Wealth Management: Strategy blog – Gaps in the clouds?

Strategy team: Kevin Gardiner

It's been a difficult week. Covid contagion, trade tension, mixed data, downbeat central banks, toxic US politics, faltering stock prices, Brexit confusion. But we still see some gaps in the clouds. 

First, a couple of stories you may have missed – probably because the news factories didn't give them headlines. We've added our own:
  • Fed halves its estimate of 2020 US GDP decline: Overlooked amidst the FOMC's latest doveish guidance was its lowered estimate of the size of this year's slump, from 6.5% to 3.7% (OK, not quite a halving, but close). It also cut projected unemployment at year-end from 9.5% to 7.6%. This positive rethink followed a material upgrade to projected 2020 global GDP by the OECD; smaller upward revisions to projected eurozone growth at the ECB; and much bigger upward revisions to UK and global forecasts at the Bank of England in August. Still be a year to forget, of course – but perhaps not quite as grim as feared a few months back.
  • US poverty rate fell to a post-1959 low in 2019: It is still too high, but this fall accompanied a surge in real median household income, which a few years back was widely said to have largely stagnated since the 1970s. That was always a questionable picture, and the latest data show meaningful growth in "average" living standards over that lengthy period: pre-covid, the economy was doing a better job than its critics suggested. That said, let's hope the White House press office didn't notice either.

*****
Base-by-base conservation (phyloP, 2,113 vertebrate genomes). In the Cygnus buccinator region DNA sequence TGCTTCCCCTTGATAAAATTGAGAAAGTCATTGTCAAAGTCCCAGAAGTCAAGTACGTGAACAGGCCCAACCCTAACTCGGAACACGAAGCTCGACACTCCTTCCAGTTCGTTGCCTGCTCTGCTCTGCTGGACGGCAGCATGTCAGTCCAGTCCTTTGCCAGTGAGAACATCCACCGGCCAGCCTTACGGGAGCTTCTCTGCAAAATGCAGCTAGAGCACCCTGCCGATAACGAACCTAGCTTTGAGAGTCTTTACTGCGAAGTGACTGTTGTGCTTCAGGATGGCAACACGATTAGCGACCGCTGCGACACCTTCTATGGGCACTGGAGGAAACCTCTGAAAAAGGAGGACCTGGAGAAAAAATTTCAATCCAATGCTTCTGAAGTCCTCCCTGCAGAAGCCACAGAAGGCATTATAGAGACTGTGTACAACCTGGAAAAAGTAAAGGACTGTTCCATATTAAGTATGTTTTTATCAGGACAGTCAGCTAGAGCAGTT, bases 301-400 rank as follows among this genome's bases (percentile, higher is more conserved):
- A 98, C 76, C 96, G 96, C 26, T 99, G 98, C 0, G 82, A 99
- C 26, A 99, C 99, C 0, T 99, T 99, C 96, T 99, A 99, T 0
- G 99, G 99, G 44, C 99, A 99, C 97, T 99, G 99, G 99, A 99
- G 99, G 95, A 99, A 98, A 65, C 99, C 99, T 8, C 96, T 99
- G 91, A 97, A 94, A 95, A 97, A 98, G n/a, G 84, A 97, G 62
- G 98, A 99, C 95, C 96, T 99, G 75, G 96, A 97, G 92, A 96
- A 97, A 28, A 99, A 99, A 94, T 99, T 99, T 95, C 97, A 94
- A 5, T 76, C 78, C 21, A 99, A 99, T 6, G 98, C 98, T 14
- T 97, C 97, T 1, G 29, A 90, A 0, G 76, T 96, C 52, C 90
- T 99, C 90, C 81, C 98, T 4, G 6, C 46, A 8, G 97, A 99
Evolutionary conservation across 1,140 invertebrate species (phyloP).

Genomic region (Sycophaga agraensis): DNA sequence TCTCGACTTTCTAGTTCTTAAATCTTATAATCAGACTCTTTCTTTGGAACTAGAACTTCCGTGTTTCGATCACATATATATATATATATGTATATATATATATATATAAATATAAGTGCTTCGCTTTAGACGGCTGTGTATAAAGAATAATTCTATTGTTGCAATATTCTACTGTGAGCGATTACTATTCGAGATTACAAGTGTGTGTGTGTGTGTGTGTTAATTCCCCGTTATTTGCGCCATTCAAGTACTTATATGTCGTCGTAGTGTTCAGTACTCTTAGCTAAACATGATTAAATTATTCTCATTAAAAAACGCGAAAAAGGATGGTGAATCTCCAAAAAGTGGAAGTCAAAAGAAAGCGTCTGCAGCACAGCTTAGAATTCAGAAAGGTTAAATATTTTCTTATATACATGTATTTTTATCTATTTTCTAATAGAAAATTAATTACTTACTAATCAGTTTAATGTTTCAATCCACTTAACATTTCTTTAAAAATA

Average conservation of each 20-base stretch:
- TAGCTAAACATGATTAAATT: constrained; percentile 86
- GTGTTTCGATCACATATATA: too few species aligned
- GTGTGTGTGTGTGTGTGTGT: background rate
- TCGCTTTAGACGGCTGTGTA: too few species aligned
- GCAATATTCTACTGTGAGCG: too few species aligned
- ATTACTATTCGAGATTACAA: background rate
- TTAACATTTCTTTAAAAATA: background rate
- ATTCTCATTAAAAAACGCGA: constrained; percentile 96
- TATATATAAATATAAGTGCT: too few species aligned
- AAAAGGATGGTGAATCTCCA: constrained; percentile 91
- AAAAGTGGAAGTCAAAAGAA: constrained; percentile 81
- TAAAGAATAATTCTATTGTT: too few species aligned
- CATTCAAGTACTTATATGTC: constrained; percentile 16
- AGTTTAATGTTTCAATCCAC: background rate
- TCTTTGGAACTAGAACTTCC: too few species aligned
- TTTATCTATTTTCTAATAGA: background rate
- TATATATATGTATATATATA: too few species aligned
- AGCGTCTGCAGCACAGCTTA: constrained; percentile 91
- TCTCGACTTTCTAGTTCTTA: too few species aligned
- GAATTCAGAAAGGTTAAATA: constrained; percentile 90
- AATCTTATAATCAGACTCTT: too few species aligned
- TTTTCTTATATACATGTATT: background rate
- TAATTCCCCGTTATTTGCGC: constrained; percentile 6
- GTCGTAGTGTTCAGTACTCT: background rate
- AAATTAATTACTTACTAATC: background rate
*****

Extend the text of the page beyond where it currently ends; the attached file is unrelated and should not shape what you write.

Meanwhile, a popular image for those projecting resumed economic collapse is that of Wile E Coyote: having run off the edge of a cliff, he is briefly suspended in mid-air before crashing to earth. The looming withdrawal of some fiscal support – furloughs, unemployment pay, subsidies – is said to be the cliff edge beyond which a debt-laden economy is doomed eventually to plunge into the dust.

It's a neat image, but we're not convinced. The cliff edge is not so sudden; the canyon floor is not so distant as it seemed, and may be rising to meet us; and the economy is miscast as a fall guy to begin with.
How do the confidently-gloomy pundits know that many furloughed and unemployed workers won't be re-employed? Economies have been rebounding since May, and while growth must fade and falter after the initial turnround – an unsustainable acceleration – there is no reason to expect it to cease, provided of course that wholesale lockdowns are not reintroduced.    

Growth is the norm – not because of monetary and fiscal policies (though they will overall remain very friendly, despite those partial withdrawals of support), but because of the ongoing background gains in productivity driven by technology and the learning curve.

You need a good reason to expect growth to be interrupted. Lockdowns provided one; but if current contagion remains less threatening, governments will resist their wholesale reintroduction.

Recovery is certainly uneven. Many businesses are still struggling. But as we noted in Market Perspective, some parts of the global economy have hit new highs. Overall, we have likely pushed back above the "halfway down" mark for global GDP. Even in the hard-hit UK, that level was regained in July – two months ago, before schools re-opened. A return to 2019 levels of global output is feasible in 2021. 

And if the stock market is running out of steam, it is doing so after a remarkable rebound. Looking across the valley was to be expected – but the market's gaze has occasionally seemed to be moving beyond the other side, and starting to size-up the next mountain range. Within the market, attempted outperformance by cyclical groups might further testify to economic momentum. But without a shift in interest rate expectations or a vaccine, such a rotation might be premature, even for us.


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